My children–it’s what I call my students, use this excuse frequently. “But Ms. Carmichael it’s…” you name it and they’ve used it. “It’s early”, “It’s the end of the year”, “It’s almost Spring Break” and yes, “It’s Friday”.
And each time–each year–they do this I nod, ever so patiently, and say ‘ yes, my children, I’m aware of what day of the week it is, but just because Friday it is, work we still must do. And, did you know that Friday is a regular occurrence? It actually comes once a week!’
And thank God it does.
My students, some of them, had some difficulty focusing on research this particular Friday. Thus the title and inspiration for this post.
“Ms. Carmichael,” one scholar gabbles as I walk by on my circular rounds through my ever studious class. “If someone gave you a million dollars, would you give them an “A”?”
First, this is a preposterous proposal. I should have ignored it…but it’s Friday.
“Absolutely not,” I assert with a superior moral air. “I cannot be bought.” Which is probably true. Probably.
They don’t believe me and immediately several of the less than focused scholars begin to protest.
“Children,” I begin (they may be 18, but I still call them children…because, well, they are my children). “I assure you, I would not be able to live with myself if I accepted any kind of bribe and deprived someone of the education they deserve.”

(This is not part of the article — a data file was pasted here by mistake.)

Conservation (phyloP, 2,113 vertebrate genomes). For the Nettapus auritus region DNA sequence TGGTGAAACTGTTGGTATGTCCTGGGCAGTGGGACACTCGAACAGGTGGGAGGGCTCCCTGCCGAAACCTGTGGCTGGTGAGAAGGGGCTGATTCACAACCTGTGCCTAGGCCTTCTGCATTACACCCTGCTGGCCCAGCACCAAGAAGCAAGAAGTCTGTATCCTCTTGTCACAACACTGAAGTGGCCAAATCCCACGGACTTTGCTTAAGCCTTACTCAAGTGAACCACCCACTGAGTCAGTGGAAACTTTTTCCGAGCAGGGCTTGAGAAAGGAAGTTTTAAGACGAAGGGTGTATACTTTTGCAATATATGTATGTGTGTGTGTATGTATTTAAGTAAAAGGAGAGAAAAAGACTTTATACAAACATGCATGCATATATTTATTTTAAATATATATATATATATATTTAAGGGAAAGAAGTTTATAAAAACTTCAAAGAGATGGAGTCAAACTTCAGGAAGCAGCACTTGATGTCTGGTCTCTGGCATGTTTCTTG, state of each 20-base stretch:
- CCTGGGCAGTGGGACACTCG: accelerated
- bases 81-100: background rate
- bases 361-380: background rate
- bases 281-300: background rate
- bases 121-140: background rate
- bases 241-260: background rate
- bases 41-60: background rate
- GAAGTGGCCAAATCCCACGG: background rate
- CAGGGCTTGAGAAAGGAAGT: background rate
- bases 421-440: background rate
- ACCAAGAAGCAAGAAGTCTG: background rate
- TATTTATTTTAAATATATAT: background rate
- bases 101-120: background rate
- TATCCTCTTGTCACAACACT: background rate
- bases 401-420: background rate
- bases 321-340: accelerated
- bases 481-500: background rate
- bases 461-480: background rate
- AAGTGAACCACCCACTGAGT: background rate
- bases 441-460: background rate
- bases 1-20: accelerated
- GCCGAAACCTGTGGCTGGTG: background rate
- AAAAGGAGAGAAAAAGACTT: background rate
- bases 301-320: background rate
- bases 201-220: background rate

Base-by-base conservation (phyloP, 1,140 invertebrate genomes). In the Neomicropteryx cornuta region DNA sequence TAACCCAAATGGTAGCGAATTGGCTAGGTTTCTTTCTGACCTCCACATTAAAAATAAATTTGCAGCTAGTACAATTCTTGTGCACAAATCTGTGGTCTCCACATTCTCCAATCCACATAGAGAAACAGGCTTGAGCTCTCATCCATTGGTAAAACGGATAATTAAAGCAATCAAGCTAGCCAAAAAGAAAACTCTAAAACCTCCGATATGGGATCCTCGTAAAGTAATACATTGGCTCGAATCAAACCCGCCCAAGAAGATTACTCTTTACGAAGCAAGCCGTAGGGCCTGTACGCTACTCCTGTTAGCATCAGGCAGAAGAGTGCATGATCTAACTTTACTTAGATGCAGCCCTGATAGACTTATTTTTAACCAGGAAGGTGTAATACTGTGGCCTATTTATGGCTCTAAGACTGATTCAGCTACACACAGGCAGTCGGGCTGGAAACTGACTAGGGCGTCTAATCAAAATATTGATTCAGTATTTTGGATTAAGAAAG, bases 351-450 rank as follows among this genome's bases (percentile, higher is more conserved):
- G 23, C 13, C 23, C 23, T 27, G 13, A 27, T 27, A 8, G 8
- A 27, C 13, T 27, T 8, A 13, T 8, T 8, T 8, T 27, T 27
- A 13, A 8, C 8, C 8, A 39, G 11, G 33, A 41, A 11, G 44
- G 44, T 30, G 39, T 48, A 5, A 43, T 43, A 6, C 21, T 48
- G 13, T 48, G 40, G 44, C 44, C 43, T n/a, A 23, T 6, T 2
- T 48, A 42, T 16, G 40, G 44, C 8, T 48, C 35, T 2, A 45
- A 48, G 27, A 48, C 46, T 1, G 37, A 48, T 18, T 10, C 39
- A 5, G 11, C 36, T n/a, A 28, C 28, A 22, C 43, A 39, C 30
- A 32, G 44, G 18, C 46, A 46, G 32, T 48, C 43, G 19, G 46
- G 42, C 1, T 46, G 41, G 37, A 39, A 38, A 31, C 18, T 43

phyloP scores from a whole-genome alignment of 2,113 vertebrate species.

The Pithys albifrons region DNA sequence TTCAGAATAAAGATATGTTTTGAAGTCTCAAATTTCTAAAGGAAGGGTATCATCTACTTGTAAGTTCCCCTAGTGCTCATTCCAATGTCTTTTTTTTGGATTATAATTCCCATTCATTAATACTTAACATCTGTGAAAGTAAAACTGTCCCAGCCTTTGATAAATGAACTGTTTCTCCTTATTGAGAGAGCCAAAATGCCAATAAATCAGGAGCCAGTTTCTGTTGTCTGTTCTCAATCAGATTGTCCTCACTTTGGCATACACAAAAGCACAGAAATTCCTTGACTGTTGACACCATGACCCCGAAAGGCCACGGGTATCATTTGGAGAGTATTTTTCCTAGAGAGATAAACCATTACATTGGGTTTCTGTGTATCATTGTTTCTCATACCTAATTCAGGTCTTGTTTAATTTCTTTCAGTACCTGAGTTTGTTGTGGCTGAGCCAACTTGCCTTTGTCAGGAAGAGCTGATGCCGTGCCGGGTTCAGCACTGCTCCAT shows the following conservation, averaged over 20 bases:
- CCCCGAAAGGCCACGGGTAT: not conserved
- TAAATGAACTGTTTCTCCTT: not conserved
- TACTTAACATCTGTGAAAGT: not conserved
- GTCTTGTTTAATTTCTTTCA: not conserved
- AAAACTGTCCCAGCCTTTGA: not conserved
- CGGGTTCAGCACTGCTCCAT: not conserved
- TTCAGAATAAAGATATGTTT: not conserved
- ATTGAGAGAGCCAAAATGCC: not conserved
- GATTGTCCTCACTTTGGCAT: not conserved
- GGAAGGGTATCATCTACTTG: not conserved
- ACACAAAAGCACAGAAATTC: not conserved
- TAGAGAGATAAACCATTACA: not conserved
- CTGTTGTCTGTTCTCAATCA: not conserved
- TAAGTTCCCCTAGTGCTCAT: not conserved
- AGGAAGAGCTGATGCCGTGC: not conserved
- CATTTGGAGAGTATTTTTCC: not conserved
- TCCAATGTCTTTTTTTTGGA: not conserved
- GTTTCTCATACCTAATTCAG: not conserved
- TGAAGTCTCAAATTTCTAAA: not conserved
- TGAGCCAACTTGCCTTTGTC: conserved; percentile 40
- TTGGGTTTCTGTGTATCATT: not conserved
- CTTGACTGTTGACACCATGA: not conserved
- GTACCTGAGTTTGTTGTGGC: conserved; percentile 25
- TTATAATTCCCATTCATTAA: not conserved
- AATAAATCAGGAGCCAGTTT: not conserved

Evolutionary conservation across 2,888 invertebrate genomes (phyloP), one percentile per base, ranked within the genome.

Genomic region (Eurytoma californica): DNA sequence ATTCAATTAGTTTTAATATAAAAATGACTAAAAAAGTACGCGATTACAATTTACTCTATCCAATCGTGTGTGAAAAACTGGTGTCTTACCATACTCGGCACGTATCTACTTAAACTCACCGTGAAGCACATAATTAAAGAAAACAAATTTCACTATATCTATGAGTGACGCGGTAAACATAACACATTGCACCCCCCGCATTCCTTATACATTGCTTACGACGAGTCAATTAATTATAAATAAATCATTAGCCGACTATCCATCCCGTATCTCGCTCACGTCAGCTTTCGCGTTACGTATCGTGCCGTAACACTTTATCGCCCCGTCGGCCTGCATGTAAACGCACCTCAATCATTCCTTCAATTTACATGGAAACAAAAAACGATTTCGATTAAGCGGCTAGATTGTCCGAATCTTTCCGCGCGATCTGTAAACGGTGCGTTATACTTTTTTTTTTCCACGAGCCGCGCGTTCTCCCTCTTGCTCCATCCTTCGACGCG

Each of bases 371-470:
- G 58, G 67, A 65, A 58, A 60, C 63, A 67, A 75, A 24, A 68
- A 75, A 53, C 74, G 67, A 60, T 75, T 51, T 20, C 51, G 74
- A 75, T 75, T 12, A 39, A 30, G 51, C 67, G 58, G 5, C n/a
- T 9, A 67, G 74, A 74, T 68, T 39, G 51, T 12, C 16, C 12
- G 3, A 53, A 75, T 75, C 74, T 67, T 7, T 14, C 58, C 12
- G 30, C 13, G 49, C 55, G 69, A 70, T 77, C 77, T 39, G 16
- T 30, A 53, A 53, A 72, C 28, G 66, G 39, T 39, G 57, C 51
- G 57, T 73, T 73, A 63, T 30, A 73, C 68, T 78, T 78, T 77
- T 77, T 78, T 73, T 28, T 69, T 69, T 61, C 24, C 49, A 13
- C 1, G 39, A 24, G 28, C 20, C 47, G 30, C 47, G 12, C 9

I feel pretty confident this is true. I found $20 in the hallway earlier in the week. I spent a good deal of time trying to track down who could have dropped it. I ended up giving the money to a more worthy cause. I couldn’t keep it for myself. I didn’t earn it; it wasn’t mine; I felt guilty keeping it.
“But, Ms. Carmichael. It’s a million dollars.” (See? I told you they use that ‘But Ms. Carmichael’ line a lot).
“Yes, but it’s not always about the money. And at the end of the day I do have to live with myself.”
“Which you could do a lot more comfortably with the money,” he sneers.
“Do you think I couldn’t make more money at another job if I wanted to? I didn’t become a teacher because I had to. I could have done a number of things. I graduated third in my class from high school and had a near perfect GPA in college. I am perfectly capable of choosing and excelling at a profession that could generate a much higher capital. I teach because I want to.”
Another student smiles and puts in, somewhat smugly, “And if you do what you love, you’ll never work a day in your life.”
I turned to this student. “No,” I said. “That’s not true.”
It’s total poppycock actually.
“But it is true!” he insisted. “Because if you are doing what you love, you aren’t actually working.”
“That’s a naïve cliché,” I said simply. “I do what I love. Every day. I teach you all, then I go home and I write. But I also work my tail off. Constantly, without reprieve sometimes. Just because you enjoy your work, doesn’t make it any less complicated, hard or grueling–Life is hard. The only way to be successful is to work at it. Any thing worth doing is worth working for.”
For a Friday, I think we learned a lot.